Severity of Peripheral Atherosclerosis Is Associated With Fibrinogen and Degradation of Cross-linked Fibrin

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Abstract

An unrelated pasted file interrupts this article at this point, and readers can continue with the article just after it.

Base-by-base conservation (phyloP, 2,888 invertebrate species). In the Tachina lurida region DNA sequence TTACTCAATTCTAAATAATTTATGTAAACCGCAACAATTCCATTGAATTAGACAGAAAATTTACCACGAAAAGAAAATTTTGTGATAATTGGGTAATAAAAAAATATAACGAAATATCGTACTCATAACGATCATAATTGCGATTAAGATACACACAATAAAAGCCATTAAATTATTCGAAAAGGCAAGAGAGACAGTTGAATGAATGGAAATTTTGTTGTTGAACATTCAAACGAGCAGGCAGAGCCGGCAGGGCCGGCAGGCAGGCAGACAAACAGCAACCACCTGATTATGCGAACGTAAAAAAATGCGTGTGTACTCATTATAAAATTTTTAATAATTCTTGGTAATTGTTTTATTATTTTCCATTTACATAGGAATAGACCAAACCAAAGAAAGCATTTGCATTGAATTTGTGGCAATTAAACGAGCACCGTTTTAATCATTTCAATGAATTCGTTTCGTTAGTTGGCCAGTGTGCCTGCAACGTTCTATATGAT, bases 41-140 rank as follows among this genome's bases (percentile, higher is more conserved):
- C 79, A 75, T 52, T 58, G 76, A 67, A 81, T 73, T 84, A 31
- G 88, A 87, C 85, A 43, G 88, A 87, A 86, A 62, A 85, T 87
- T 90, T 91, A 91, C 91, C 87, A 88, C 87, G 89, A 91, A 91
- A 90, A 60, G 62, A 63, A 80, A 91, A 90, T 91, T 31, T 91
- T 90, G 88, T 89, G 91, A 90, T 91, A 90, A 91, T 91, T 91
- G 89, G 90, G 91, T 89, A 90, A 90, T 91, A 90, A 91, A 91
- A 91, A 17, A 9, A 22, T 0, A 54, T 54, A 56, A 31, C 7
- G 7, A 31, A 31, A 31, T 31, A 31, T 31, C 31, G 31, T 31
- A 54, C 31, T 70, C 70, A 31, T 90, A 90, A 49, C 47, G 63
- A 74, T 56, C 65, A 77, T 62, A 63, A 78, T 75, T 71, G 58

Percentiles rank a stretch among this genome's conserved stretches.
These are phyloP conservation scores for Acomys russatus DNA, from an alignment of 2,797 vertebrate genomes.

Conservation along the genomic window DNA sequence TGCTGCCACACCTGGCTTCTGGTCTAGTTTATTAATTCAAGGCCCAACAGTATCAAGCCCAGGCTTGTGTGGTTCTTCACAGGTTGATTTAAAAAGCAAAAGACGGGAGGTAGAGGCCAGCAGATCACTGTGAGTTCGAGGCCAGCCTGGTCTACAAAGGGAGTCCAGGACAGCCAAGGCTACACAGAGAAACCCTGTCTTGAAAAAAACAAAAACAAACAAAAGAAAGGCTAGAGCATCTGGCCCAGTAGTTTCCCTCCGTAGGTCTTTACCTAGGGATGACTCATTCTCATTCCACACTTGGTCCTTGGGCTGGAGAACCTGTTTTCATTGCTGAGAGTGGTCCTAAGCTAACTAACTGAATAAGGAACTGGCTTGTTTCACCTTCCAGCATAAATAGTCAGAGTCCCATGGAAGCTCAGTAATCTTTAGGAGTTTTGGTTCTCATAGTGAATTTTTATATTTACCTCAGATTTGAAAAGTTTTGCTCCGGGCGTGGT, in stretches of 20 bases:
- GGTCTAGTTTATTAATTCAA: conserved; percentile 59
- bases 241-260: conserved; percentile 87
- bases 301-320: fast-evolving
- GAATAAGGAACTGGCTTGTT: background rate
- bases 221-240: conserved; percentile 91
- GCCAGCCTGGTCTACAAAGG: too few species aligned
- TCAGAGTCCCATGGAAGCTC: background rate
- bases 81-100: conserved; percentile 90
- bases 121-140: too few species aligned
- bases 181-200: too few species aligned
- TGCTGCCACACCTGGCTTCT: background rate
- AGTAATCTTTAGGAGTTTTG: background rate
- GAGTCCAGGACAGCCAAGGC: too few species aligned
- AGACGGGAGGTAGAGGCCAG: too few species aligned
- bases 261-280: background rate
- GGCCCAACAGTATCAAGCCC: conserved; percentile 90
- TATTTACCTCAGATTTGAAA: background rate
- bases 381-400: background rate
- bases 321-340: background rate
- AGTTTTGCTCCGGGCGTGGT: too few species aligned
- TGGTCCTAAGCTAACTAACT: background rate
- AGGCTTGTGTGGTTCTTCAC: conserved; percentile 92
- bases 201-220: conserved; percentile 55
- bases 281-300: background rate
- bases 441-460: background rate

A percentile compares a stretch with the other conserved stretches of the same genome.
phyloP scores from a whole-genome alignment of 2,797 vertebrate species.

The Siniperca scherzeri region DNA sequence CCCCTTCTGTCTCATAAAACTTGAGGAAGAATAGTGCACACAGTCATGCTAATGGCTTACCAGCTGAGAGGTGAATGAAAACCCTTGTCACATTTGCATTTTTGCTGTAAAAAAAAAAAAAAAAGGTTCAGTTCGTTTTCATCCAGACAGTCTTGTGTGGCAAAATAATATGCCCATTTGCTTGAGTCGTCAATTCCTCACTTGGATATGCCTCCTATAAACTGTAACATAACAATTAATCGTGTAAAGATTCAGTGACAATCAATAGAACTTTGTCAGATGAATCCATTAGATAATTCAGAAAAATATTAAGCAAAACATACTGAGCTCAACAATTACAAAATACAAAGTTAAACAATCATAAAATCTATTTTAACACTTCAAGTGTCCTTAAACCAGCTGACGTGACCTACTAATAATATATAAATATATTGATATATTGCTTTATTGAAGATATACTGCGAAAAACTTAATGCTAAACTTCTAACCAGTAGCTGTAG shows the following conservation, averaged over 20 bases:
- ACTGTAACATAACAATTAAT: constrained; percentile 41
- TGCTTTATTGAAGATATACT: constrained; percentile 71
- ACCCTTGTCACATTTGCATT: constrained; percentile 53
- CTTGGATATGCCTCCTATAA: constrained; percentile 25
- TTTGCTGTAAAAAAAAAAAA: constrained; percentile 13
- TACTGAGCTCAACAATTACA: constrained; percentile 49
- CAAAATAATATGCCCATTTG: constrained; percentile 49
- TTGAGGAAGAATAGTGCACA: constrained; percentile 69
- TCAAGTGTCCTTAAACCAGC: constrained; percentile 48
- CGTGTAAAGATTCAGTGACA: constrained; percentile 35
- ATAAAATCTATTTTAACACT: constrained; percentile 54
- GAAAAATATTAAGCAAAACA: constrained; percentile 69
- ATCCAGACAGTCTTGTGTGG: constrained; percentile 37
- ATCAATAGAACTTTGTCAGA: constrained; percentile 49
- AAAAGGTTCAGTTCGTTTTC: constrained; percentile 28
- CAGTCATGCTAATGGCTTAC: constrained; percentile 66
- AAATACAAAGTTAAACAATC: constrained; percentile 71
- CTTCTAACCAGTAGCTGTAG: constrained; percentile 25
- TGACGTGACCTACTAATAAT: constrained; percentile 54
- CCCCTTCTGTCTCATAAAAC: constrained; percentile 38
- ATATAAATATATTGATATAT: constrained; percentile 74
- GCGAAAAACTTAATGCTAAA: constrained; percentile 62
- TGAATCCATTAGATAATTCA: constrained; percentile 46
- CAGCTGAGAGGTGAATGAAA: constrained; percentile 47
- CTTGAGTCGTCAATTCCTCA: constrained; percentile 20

Immunohistochemical studies of human atherosclerotic lesions have demonstrated the occurrence of fibrin deposition and its degradation in the arterial wall. We studied fibrinogen, the generation of thrombin, and the degradation of fibrin in 40 patients with stable peripheral arterial occlusive disease of varying severity, as assessed by the ankle/brachial pressure index and duplex ultrasonography and/or angiography. Circulating fibrinogen (functional and immunological), fibrinopeptide A, thrombinantithrombin III complex, and D-dimer were measured. The severity of atherosclerosis was associated with both fibrinogen (both functional and immunological) and D-dimer (r=.57, p<.0002, and r=.S7, / > <.0001, respectively). Fibrinogen and D-dimer showed a significant positive correlation (r=.5O, p<.001). Generation of thrombin was detected in 24 patients (60%) by fibrinopeptide A and levels of thrombinantithrombin III complex. As a sign of coagulation activation and fibrinolysis, we found that thrombinantithrombin III complex and the degradation of cross-linked fibrin were progressively associated with the extent of vascular disease. The plasmin-mediated fibrin breakdown contributed to increased levels of circulating fibrinogen, an established risk factor for thrombotic complications. The significant correlations between fibrinogen/D-dimer and the severity of atherosclerosis support previous pathological studies and imply that local degradation of cross-linked fibrin is involved in the progression of atherosclerosis.

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